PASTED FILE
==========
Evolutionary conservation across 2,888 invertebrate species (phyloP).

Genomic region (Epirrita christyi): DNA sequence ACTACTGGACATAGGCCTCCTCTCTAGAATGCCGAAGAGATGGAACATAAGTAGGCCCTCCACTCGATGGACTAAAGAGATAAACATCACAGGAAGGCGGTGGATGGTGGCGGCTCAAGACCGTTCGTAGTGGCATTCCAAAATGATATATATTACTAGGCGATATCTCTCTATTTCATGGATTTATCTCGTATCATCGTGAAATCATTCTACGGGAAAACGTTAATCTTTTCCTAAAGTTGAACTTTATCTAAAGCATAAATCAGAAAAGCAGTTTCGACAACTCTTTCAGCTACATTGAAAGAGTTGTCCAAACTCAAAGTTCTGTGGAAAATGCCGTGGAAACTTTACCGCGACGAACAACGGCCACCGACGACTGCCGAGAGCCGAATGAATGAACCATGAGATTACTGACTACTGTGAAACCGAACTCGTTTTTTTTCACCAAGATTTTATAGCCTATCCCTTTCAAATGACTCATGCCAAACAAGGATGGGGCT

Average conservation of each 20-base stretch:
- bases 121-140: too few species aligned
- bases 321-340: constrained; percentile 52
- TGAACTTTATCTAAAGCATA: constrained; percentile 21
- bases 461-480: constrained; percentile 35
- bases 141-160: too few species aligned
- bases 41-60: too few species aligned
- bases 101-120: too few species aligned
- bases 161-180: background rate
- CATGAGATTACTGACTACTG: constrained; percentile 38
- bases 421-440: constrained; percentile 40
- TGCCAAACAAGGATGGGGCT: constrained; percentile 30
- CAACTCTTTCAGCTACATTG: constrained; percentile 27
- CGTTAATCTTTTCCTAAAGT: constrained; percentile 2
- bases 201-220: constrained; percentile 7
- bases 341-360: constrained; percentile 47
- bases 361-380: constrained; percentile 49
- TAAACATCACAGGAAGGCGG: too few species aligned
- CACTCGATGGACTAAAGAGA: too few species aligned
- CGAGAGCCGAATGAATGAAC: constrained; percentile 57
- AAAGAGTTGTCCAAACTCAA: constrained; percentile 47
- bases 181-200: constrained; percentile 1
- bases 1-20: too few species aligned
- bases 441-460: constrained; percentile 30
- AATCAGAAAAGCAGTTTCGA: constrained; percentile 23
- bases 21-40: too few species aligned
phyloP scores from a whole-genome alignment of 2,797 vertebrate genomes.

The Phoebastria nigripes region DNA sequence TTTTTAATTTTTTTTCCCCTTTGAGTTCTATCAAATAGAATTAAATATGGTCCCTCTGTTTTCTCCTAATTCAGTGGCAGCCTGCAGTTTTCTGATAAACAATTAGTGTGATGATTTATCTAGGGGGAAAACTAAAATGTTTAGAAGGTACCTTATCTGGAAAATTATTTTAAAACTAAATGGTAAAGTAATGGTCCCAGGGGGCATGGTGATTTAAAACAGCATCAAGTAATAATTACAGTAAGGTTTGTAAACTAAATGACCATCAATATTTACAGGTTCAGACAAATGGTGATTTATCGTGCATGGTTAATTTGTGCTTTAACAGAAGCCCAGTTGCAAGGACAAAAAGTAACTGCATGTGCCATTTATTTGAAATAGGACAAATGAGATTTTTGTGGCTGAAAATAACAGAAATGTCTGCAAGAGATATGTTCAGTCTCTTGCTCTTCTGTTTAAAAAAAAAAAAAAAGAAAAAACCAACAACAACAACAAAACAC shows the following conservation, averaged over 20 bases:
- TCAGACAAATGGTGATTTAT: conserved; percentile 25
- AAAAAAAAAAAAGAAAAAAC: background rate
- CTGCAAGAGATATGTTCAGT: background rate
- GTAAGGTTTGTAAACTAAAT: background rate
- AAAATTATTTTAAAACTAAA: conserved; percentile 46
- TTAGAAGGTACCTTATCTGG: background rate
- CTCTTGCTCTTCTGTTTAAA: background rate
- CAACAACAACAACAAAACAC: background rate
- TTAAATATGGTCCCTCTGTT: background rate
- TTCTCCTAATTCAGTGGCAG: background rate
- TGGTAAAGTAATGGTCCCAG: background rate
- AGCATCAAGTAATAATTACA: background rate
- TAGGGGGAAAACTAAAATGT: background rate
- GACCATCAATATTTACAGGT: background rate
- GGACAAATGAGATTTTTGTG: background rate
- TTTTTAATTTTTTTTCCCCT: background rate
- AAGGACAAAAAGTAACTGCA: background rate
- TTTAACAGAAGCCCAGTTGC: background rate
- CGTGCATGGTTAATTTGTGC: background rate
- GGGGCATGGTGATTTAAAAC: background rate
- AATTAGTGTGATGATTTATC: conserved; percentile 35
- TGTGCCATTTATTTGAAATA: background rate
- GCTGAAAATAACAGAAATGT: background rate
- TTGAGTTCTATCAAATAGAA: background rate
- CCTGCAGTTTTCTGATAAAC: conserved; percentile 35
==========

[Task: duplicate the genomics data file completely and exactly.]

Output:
Evolutionary conservation across 2,888 invertebrate species (phyloP).

Genomic region (Epirrita christyi): DNA sequence ACTACTGGACATAGGCCTCCTCTCTAGAATGCCGAAGAGATGGAACATAAGTAGGCCCTCCACTCGATGGACTAAAGAGATAAACATCACAGGAAGGCGGTGGATGGTGGCGGCTCAAGACCGTTCGTAGTGGCATTCCAAAATGATATATATTACTAGGCGATATCTCTCTATTTCATGGATTTATCTCGTATCATCGTGAAATCATTCTACGGGAAAACGTTAATCTTTTCCTAAAGTTGAACTTTATCTAAAGCATAAATCAGAAAAGCAGTTTCGACAACTCTTTCAGCTACATTGAAAGAGTTGTCCAAACTCAAAGTTCTGTGGAAAATGCCGTGGAAACTTTACCGCGACGAACAACGGCCACCGACGACTGCCGAGAGCCGAATGAATGAACCATGAGATTACTGACTACTGTGAAACCGAACTCGTTTTTTTTCACCAAGATTTTATAGCCTATCCCTTTCAAATGACTCATGCCAAACAAGGATGGGGCT

Average conservation of each 20-base stretch:
- bases 121-140: too few species aligned
- bases 321-340: constrained; percentile 52
- TGAACTTTATCTAAAGCATA: constrained; percentile 21
- bases 461-480: constrained; percentile 35
- bases 141-160: too few species aligned
- bases 41-60: too few species aligned
- bases 101-120: too few species aligned
- bases 161-180: background rate
- CATGAGATTACTGACTACTG: constrained; percentile 38
- bases 421-440: constrained; percentile 40
- TGCCAAACAAGGATGGGGCT: constrained; percentile 30
- CAACTCTTTCAGCTACATTG: constrained; percentile 27
- CGTTAATCTTTTCCTAAAGT: constrained; percentile 2
- bases 201-220: constrained; percentile 7
- bases 341-360: constrained; percentile 47
- bases 361-380: constrained; percentile 49
- TAAACATCACAGGAAGGCGG: too few species aligned
- CACTCGATGGACTAAAGAGA: too few species aligned
- CGAGAGCCGAATGAATGAAC: constrained; percentile 57
- AAAGAGTTGTCCAAACTCAA: constrained; percentile 47
- bases 181-200: constrained; percentile 1
- bases 1-20: too few species aligned
- bases 441-460: constrained; percentile 30
- AATCAGAAAAGCAGTTTCGA: constrained; percentile 23
- bases 21-40: too few species aligned
phyloP scores from a whole-genome alignment of 2,797 vertebrate genomes.

The Phoebastria nigripes region DNA sequence TTTTTAATTTTTTTTCCCCTTTGAGTTCTATCAAATAGAATTAAATATGGTCCCTCTGTTTTCTCCTAATTCAGTGGCAGCCTGCAGTTTTCTGATAAACAATTAGTGTGATGATTTATCTAGGGGGAAAACTAAAATGTTTAGAAGGTACCTTATCTGGAAAATTATTTTAAAACTAAATGGTAAAGTAATGGTCCCAGGGGGCATGGTGATTTAAAACAGCATCAAGTAATAATTACAGTAAGGTTTGTAAACTAAATGACCATCAATATTTACAGGTTCAGACAAATGGTGATTTATCGTGCATGGTTAATTTGTGCTTTAACAGAAGCCCAGTTGCAAGGACAAAAAGTAACTGCATGTGCCATTTATTTGAAATAGGACAAATGAGATTTTTGTGGCTGAAAATAACAGAAATGTCTGCAAGAGATATGTTCAGTCTCTTGCTCTTCTGTTTAAAAAAAAAAAAAAAGAAAAAACCAACAACAACAACAAAACAC shows the following conservation, averaged over 20 bases:
- TCAGACAAATGGTGATTTAT: conserved; percentile 25
- AAAAAAAAAAAAGAAAAAAC: background rate
- CTGCAAGAGATATGTTCAGT: background rate
- GTAAGGTTTGTAAACTAAAT: background rate
- AAAATTATTTTAAAACTAAA: conserved; percentile 46
- TTAGAAGGTACCTTATCTGG: background rate
- CTCTTGCTCTTCTGTTTAAA: background rate
- CAACAACAACAACAAAACAC: background rate
- TTAAATATGGTCCCTCTGTT: background rate
- TTCTCCTAATTCAGTGGCAG: background rate
- TGGTAAAGTAATGGTCCCAG: background rate
- AGCATCAAGTAATAATTACA: background rate
- TAGGGGGAAAACTAAAATGT: background rate
- GACCATCAATATTTACAGGT: background rate
- GGACAAATGAGATTTTTGTG: background rate
- TTTTTAATTTTTTTTCCCCT: background rate
- AAGGACAAAAAGTAACTGCA: background rate
- TTTAACAGAAGCCCAGTTGC: background rate
- CGTGCATGGTTAATTTGTGC: background rate
- GGGGCATGGTGATTTAAAAC: background rate
- AATTAGTGTGATGATTTATC: conserved; percentile 35
- TGTGCCATTTATTTGAAATA: background rate
- GCTGAAAATAACAGAAATGT: background rate
- TTGAGTTCTATCAAATAGAA: background rate
- CCTGCAGTTTTCTGATAAAC: conserved; percentile 35